Sir H. Rawlinson found by excavation the tower consisted of seven stages of brickwork on an earthen platform three feet high, each stage of different color. The temple was devoted to the seven planets: the first stage, an exact square, was 272 ft. each way, and 26 ft. high, the bricks black with bitumen, probably devoted to Saturn; the second stage 230 ft. square, 26 ft. high, orange bricks, devoted probably to Jupiter; the third, 188 ft. square by 26 ft. high, red bricks, probably devoted to Mars; the fourth, 146 ft. square by 15 ft. high, probably plated with gold and devoted to the sun; the fifth, guessed to be 104 ft. square; the sixth 62 ft. ; the seventh 20 ft.; but these three, probably dedicated to Venus, Mercury, and the Moon, are too ruinous for measurement. The whole was probably 156 ft. high.

The slope with the grand entrance faced N.E.; the steeper was S.W. It was called "the temple of the seven spheres." It is thought from the inscriptions to mark the site of Borsippa, beyond the bounds of Babylon. The palace of Nebuchadnezzar, E. of the river Sippara, the ancient course of the Euphrates, and that of Neriglissar on the W. of the river, are still distinguishable. The Shebil canal anciently interposed between the Kasr and Babil. Babil is probably the ancient temple of Belus; 140 ft. high, flat at the top, 200 yards long, 140 yards broad (the temple towers of lower Babylonia had all this oblong shape). It was originally coated with fine burnt brick; all the inscribed bricks bear the name of Nebuchadnezzar, who rebuilt it.

The shrine, altars, and priests' houses were at the foot within a sacred enclosure. Kasr is Nebuchadnezzar's great palace, a square of 700 yards each way. The pale, yellow, burnt bricks are stamped with Nebuchadnezzar's name and titles; "Nebuchadnezzar, son of Nabopolassar, king of Babylon." The enameled bricks found bear traces of figures, confirming Ctesias' statement that the walls represented hunting scenes in bright colors. The Amram mound is the ancient palace, as old as Babylon itself; its bricks containing the names of kings before Nebuchadnezzar; that king mentions it in his inscriptions.

The separate heaps close upon and W. of the river's ancient bed answer to the lesser palace, connected with the greater by a bridge across and a tunnel beneath the river (Ctesias). A mound in the middle of the ancient channel marks the site of the piers of the bridge. The inscription of the bricks with Neriglissar's name marks him as the founder of the lesser palace. The two lines of rampart parallel to the river are probably embankments of the great reservoir mentioned by Nebuchadnezzar in the monuments, and lying E. of his palace. With only "brick for stone," and at first only "slime for mortar," the Babylonians by the forced labor of multitudes erected monuments of genius so vast as to be still among the wonders of the world.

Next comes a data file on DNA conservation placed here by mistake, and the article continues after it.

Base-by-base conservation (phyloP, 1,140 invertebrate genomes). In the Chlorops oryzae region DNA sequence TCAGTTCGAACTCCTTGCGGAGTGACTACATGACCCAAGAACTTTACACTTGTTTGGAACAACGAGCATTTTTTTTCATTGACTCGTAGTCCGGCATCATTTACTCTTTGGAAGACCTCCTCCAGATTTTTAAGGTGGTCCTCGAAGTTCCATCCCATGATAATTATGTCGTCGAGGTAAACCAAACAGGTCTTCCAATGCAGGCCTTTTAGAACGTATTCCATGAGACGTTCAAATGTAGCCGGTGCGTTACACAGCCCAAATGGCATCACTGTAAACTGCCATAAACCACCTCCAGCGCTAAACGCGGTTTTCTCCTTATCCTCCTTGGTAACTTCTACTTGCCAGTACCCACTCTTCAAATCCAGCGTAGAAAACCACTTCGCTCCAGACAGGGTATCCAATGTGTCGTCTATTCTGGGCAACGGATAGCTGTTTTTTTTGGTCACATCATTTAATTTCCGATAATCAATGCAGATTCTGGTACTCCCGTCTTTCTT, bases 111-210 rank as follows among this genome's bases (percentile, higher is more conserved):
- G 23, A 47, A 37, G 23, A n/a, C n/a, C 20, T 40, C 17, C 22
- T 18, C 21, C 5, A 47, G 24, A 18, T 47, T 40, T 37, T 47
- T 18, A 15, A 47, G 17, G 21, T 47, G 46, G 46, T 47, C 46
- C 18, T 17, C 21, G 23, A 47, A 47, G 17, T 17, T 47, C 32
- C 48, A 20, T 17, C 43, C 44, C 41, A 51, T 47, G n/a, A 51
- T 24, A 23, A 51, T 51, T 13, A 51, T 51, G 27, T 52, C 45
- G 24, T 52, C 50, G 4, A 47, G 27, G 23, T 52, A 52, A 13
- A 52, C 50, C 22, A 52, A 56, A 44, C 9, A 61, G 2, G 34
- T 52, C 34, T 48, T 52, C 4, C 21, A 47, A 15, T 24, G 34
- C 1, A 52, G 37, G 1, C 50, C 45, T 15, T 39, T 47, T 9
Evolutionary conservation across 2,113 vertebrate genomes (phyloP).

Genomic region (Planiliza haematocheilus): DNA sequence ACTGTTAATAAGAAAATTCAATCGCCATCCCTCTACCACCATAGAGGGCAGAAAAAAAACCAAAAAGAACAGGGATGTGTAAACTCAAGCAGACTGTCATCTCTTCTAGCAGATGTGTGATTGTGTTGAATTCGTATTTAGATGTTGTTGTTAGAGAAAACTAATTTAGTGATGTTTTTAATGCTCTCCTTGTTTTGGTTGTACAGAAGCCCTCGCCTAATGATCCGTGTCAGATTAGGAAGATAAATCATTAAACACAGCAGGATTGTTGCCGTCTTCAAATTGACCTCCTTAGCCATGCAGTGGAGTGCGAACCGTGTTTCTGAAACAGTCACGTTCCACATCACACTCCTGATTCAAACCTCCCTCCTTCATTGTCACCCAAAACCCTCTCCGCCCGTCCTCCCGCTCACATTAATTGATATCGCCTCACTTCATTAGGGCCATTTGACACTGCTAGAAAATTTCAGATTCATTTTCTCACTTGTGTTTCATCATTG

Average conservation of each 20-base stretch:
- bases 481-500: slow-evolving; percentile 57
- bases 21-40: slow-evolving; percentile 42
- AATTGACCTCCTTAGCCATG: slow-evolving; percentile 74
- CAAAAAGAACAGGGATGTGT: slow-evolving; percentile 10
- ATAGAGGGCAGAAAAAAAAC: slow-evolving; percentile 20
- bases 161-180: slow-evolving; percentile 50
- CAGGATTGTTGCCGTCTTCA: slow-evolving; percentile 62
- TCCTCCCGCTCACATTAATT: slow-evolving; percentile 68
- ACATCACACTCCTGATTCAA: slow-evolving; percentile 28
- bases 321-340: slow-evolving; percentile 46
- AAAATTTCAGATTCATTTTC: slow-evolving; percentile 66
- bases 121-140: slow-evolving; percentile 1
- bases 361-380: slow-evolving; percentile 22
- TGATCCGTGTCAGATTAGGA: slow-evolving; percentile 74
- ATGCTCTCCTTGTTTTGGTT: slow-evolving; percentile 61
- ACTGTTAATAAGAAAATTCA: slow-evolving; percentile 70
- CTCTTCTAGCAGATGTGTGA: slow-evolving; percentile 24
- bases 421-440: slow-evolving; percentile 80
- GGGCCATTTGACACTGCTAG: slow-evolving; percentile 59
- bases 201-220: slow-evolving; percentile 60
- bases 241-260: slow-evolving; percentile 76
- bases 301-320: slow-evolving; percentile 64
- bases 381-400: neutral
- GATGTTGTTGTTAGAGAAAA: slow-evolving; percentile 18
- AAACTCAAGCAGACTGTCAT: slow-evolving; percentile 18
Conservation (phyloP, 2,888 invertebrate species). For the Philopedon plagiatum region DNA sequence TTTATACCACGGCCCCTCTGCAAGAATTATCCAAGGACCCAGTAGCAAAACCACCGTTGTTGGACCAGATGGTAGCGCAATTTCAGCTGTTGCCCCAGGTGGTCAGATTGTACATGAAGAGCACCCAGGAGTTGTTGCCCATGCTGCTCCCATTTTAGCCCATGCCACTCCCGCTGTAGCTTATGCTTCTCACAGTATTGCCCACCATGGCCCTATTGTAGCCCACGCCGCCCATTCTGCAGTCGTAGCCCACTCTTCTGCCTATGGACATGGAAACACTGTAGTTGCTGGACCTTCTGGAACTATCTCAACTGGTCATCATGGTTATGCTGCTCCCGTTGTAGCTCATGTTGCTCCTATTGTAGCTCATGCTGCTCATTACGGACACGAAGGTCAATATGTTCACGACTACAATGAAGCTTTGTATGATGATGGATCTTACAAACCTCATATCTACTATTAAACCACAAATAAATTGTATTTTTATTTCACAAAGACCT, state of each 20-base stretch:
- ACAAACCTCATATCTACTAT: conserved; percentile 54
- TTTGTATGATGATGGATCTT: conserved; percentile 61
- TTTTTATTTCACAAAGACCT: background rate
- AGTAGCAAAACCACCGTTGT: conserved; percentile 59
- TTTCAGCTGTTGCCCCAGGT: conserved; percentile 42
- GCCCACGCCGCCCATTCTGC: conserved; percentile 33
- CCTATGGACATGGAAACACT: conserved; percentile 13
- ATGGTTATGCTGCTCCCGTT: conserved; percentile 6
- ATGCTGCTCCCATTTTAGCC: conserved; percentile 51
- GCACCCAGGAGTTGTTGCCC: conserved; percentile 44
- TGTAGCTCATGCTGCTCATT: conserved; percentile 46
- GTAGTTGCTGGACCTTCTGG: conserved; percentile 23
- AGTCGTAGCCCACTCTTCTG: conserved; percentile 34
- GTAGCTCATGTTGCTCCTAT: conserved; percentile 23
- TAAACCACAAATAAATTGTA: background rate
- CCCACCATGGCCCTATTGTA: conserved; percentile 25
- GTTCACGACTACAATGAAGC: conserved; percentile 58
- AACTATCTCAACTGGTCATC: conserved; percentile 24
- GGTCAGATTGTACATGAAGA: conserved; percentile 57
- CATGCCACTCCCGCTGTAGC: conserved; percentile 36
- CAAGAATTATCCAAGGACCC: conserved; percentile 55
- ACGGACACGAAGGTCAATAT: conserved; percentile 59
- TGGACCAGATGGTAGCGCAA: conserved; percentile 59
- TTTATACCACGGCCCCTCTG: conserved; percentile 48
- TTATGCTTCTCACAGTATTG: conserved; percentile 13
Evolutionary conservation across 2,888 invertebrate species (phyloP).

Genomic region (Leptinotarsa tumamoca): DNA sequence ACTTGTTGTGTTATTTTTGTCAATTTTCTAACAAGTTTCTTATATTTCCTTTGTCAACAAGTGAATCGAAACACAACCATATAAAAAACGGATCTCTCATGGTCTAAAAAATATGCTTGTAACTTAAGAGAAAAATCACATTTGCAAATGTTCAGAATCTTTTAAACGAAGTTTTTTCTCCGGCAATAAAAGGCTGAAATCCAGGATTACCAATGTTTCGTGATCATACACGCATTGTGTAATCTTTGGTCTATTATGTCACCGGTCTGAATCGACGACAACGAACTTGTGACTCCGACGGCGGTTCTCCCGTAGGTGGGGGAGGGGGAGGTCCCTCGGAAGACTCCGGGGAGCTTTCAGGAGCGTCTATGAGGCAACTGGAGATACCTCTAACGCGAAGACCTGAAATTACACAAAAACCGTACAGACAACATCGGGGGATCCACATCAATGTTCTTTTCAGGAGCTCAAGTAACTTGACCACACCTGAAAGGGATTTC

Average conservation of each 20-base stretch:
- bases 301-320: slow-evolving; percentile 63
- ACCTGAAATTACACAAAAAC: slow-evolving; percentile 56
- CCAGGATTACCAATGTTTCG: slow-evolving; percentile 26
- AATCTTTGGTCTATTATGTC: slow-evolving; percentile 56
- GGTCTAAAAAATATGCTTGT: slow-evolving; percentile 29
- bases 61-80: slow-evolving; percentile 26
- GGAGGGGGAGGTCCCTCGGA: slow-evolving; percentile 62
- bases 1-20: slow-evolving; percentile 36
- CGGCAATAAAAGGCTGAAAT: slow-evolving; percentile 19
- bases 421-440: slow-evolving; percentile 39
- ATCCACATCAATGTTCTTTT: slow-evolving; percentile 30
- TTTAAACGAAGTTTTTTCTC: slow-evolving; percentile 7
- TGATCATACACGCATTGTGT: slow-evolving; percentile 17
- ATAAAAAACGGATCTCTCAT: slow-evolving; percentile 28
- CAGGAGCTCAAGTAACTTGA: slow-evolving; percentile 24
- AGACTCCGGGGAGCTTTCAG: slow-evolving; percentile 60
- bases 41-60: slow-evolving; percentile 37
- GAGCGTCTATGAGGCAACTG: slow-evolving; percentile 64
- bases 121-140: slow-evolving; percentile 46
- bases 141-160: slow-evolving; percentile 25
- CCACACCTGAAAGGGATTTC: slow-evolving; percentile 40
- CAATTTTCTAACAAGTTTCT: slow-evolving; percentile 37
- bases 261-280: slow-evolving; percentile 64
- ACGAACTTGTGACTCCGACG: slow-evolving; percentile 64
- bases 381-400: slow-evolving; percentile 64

History of Babylon

For the last 3,000 years the world has owed its progress manly to the Semitic and the Indo-European races. But originally the Hamitic races (Egypt and Babylon), now so depressed, took the lead the arts, sciences, and power. The first steps in alphabetical writing, sculpture, painting, astronomy, history, navigation, agriculture, weaving, were taken by them. Berosus, their historian's account of their traditions of the flood, and of the confusion of tongues at Babel, accords with Scripture in most points.

Nimrod the son of Cush came over in ships to lower Mesopotamia, and built Ur on the right of the Euphrates near the mouth. Its inhabitants were Chaldi, i.e. moon worshippers. Hur means "the moon goddess." Its vocabulary is Cushite or Ethiopian. A dynasty of 11 monarchs followed. One Orchamar Urkhur, in the inscriptions, was the builder of gigantic works. Chedorlaomer of Elam established a short-lived empire, extending to the mountains of Elam and to Palestine and Syria.

This early Babylonian empire, which subsequently to Chedorlaomer's reign in Elam lasted 458 years, fell by the invasion of barbarian hordes, probably Arabs. For seven and a half centuries it was depressed, during which time it became gradually assimilated to the Semitic stock. Nimrod is not mentioned in the Babylonian remains; he probably answers to their god Bel. He united tribes previously independent. The cuneiform inscriptions often designate the people of the lower Euphrates region Kiriath Arbol, "the four nations;" such a confederacy appears in Gen. 14, of which the king of Shinar was one.

The southern tetrarchy (`arba lisun, "the four tongues," or kiprat `arbat, "the four nations") consisted of Ur, Huruk, Nipur, and Larsa or Laruncha, answering to the scriptural Ur of the Chaldees, Erech, Calneh, and Ellasar. The northern tetrarchy consisted of Babylon, Borsippa, and Sippara (Sepharvaim): Gen. 10:10-12. The Assyrians adopted the Babylonian number on their emigration to the N. The "four tongues" and the fourfold league of Chedorlaomer answer to the fourfold ethnic division, Cushite, Turanian, Semitic, and Aryan. Erech (Warka) and Ur (Mugheir) were then the capitals; the land was Shinar, and the people (according to the monuments) Akkadim (Accad, Gen. 10:10).

The remains from these two cities date about 2000 B.C. Writing had begun, for the bricks are stamped with their kings' names. The bricks, rudely molded and of various sizes, are some kiln-burned, others sun-dried; buttresses support their buildings: mortar is unknown, clay and bitumen being substituted. Reed matting compacts the mass, that it may not crumble away.

The first dynasty of 11 kings probably lasted from 2234 B.C. to 1976 B.C.; the dynasty succeeding Chedorlaomer's short lived Elamitic empire from 1976 B.C. to 1518 B.C., 458 years. Then it fell under Semitic influence, Arabia for two and a half centuries, and then (about 1270 B.C.) under Assyria for five. At the close of the earlier and the beginning of the later Assyrian dynasties it again rose to the importance which it had when it colonized and gave letters and the arts to Assyria, and had the supremacy during the second or great Chaldean dynasty. Rawlinson completes Berosus' chronological scheme.


Recommended for You


More Religious Texts


World Religions - Main pages


Christian writings

Bahai writings

Buddhism writings

Hinduism writings

Islam writings

Jehovah's Witnesses writings

Judaism writings

Mormonism writings

Taoism writings

Buddhism

Christianity

Confucianism

Hinduism

Islam

Jehovah's Witnesses

Judaism

Mormonism



Source:

International Standard Bible Encyclopedia, which is in the public domain (with minor edits).